I think having played with the ATV menu's that the series 7 of Mythbusters (through Discovery Channel partner) was £58 (fifty-eight quid). This was a 'whole series purchase' only. I think BBC and C4 were present on the partner list but I use FreeSat PVR with a humungous local archive instead so didn't look what Apple/BBC think is a 'reasonable' price. (just checked on iTunes and my reference Mythbusters S7 £58 is available at £1.89 per episode, interestingly Mythbusters S6 (2009) is £43 for the series , S5 (2008) £25, S4 (2007) £22, whilst S3 (also 2007) is down to £19 for the series) There's some long-tail in the pricing...

Of course Auntie will form a committee to report in a few years what they should charge - but I guess it'll be £1.49 per pop

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Anonymous Coward

Re: Two points

Of course I'm quoting selectively, but as luck would have it I am familiar with the full speech, hence the link to the full speech below the silly fade.

I don't see that there's been any significant attempt to deliver anything seriously resembling the promised Creative Archive. Do you? If so, where is the promised content please?

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Headmaster

Free

There's very little that can be repeated for 'free" due to the issue of actors and writers repeat fees and any music rights.

The BBC also have to ensure they keep the paperwork up to date to send the relevant payments to relevant parties. This cost has to be worked in. Rights can be mind bogglingly complicated.

In some cases writers/actors need to give permission for repeats to be shown. Remember the debacle over The Professionals? Martin Shaw refused to let The Professionals be repeated until he was made aware that the widow of Gordon Jackson had fallen on hard times and really needed the income.

In short, very little can be shown for "free" and that's not the fault of the BBC.

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Headmaster

Rights examples

Just to further illustrate this with a couple of Doctor Who examples that I know of. Everytime a Dalek appears in a story Terry Nation is also paid a fee regardless of he is the writer or not. Likewise every episode K9 is in, a fee is paid to the writer that originally "created" him.

In both cases none of the poor sods who did the donkey work designing and realising the said creations get a penny because they were BBC staffers. But the people who "created" them on paper did.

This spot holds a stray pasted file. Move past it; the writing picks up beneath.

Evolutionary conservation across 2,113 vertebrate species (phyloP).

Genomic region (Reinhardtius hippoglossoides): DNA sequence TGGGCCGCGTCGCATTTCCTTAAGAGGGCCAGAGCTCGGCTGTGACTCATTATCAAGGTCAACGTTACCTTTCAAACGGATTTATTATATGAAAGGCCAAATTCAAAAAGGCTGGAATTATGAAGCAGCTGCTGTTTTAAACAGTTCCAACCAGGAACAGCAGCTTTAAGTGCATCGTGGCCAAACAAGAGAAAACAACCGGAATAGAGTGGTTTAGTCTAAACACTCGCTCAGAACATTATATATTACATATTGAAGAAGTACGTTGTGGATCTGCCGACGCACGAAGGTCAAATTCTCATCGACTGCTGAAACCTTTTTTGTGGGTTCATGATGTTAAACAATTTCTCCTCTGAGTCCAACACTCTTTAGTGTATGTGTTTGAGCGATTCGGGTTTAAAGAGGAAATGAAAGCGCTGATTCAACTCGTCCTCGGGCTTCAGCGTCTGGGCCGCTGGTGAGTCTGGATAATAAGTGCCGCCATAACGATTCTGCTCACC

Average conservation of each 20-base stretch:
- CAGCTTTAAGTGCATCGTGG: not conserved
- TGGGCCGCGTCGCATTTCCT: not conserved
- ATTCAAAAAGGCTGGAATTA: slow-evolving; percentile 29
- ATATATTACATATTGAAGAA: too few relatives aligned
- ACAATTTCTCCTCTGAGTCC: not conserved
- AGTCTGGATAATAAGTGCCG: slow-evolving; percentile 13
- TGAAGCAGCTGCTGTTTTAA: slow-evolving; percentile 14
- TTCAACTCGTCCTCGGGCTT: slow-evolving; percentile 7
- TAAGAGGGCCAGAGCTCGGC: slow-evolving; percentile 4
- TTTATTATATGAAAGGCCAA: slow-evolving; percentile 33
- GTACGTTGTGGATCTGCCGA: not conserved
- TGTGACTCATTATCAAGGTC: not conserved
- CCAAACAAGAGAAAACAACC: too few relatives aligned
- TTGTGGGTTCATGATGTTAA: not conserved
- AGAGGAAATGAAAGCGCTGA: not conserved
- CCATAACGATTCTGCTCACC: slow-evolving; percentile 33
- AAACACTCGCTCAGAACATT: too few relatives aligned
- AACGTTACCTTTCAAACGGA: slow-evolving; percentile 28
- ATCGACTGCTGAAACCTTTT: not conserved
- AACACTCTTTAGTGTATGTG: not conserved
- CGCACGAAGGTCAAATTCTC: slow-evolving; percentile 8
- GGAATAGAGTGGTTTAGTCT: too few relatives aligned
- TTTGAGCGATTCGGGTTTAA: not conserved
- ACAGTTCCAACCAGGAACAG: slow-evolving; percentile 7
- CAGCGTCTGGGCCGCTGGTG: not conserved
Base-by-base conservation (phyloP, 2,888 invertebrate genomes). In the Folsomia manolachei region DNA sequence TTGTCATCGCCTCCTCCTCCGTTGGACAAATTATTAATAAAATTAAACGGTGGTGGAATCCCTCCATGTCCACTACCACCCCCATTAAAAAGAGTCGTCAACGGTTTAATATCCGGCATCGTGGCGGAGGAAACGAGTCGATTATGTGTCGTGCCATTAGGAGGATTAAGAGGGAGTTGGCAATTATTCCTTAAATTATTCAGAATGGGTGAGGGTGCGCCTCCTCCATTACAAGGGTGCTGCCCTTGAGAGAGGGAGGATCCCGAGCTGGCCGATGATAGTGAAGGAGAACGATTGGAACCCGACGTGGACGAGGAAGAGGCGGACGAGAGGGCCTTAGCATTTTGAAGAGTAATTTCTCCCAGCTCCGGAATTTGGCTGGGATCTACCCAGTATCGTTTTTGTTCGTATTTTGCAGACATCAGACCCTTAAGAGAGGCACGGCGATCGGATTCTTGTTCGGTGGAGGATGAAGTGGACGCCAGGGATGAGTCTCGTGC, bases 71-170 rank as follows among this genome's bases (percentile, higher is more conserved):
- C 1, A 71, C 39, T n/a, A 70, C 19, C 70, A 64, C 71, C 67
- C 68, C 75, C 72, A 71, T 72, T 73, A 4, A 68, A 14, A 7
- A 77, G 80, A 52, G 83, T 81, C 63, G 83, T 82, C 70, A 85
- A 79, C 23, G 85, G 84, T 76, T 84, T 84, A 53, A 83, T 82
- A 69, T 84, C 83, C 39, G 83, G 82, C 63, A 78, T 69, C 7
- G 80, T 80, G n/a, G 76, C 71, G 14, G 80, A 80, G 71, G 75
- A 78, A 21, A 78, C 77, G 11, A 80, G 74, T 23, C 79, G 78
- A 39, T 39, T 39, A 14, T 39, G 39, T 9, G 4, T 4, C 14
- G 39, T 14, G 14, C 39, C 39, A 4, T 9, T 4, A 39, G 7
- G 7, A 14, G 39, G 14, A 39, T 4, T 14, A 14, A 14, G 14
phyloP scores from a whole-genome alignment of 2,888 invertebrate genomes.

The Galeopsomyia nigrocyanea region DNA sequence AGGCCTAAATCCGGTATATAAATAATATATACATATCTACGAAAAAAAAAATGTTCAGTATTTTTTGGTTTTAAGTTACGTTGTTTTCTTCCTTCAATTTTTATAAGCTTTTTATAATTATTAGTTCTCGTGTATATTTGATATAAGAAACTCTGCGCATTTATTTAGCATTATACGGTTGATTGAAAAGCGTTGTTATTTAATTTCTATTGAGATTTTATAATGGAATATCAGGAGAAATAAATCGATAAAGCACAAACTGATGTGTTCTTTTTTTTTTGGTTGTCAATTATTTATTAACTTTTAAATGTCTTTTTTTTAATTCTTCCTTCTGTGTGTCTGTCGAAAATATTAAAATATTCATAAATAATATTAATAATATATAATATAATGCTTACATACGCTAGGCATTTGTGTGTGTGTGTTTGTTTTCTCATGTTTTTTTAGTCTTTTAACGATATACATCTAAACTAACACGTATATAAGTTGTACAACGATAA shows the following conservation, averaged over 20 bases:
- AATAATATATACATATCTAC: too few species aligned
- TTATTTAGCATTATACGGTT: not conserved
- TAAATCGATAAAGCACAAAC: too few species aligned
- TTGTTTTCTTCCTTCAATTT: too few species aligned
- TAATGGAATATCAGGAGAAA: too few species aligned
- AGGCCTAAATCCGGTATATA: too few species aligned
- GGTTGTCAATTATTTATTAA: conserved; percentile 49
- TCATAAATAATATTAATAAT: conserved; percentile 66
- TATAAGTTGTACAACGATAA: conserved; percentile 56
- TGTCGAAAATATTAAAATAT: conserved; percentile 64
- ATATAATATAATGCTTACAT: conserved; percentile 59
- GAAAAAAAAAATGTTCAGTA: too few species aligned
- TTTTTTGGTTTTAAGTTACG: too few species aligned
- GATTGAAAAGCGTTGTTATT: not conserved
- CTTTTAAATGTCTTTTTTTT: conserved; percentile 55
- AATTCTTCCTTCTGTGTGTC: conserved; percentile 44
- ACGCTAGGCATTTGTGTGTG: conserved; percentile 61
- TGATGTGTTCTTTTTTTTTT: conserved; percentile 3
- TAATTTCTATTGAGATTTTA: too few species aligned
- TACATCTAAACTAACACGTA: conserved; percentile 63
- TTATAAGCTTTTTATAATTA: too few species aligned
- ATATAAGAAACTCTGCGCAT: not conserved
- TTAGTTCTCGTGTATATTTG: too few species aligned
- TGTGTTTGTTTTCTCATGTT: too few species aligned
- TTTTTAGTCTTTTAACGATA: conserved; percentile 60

Which is why it all gets so very very messy and why nothing is actually "free".

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Bronze badge

Re: Rights examples

How about the "Dimensions in Time" charity special during Children in Need.

The rights in that are said to be so Byzantine, that it will never be seen ever again. To some (many?) people that is no great shame. But it is an example of a programme being made without bothering about the needs of future broadcast let alone the internet.

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Get real

I'm with Nigel on this one. Just because you pay a subscription fee (legally enforced in this case) doesn't grant you free and perpetual access to broadcast content after the two-week(?) period assigned you by UK copyright law. Never has, and probably never will. Content isn't free - it has to be paid for when it's made. Creators should be paid - they have mortgages too - and if a new delivery mechanism comes along, they have a right (moral and legal) to a share of the proceeds.

Don't like that? Limit yourself to YouTube.

I buy Doctor Who DVDs and have bought other shows in the past. Buying a download is no different for most folks, and is only so for me because I refuse to buy into DRM. I spent lots on VHS too, now replaced for convenience as much as quality.

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Except...

As far as I understand it, the majority of recent productions are "buy outs" in which the creators (or the majority of them) don't get any residuals. Much like those shows that go into "syndication" in the US and produce no further return to the original artists. I'm not sure exactly what the position is with the endlessly-repeated shows (like Dad's Army), but I suspect their constant appearance is a result of the rights having been secured in perpetuity by one means or another.

What that means is the money isn't going to the artist, it's going to the production company. Which, in most cases is the BBC or has been bankrolled (or partly bankrolled) by the BBC. If we, the licence/taxpayer has essentially taken the risk to finance the production in the first place and guaranteed it a certain level of return, I don't quite see that offering an unending source of income to the production company has the clout as a moral argument that "creators should be paid" implies.

Ironically, it is of course the opportunity created by digital media to constantly re-broadcast and re-sell content that led to the idea of a buy-out: too complicated to track all those potential royalties from individual downloads and micropayments and all that potential free money is just too tempting. For corporations, public and private.

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JDX
Gold badge

Why even a discussion?

You don't expect to be able to get BBC content on DVD for free, or free + P&P to burn a DVD and send it to you. Making it digital content doesn't magically change anything.

You pay your license to watch BBC broadcasting, not get access to their archive.

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Go

I have been watching some BBC stuff on Netflix (Robin Hood, Doctor Who, Fawlty Towers), so I have paid (a marginal amount) for access.

Would I subscribe to a service that provided access only to BBC material? Probably not. I don't want to have separate accounts with different services for each provider, but I'm happy to see the material available on other services I am paying for anyway.

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Bronze badge

Well if the content's *that* old I'm paying in £sd!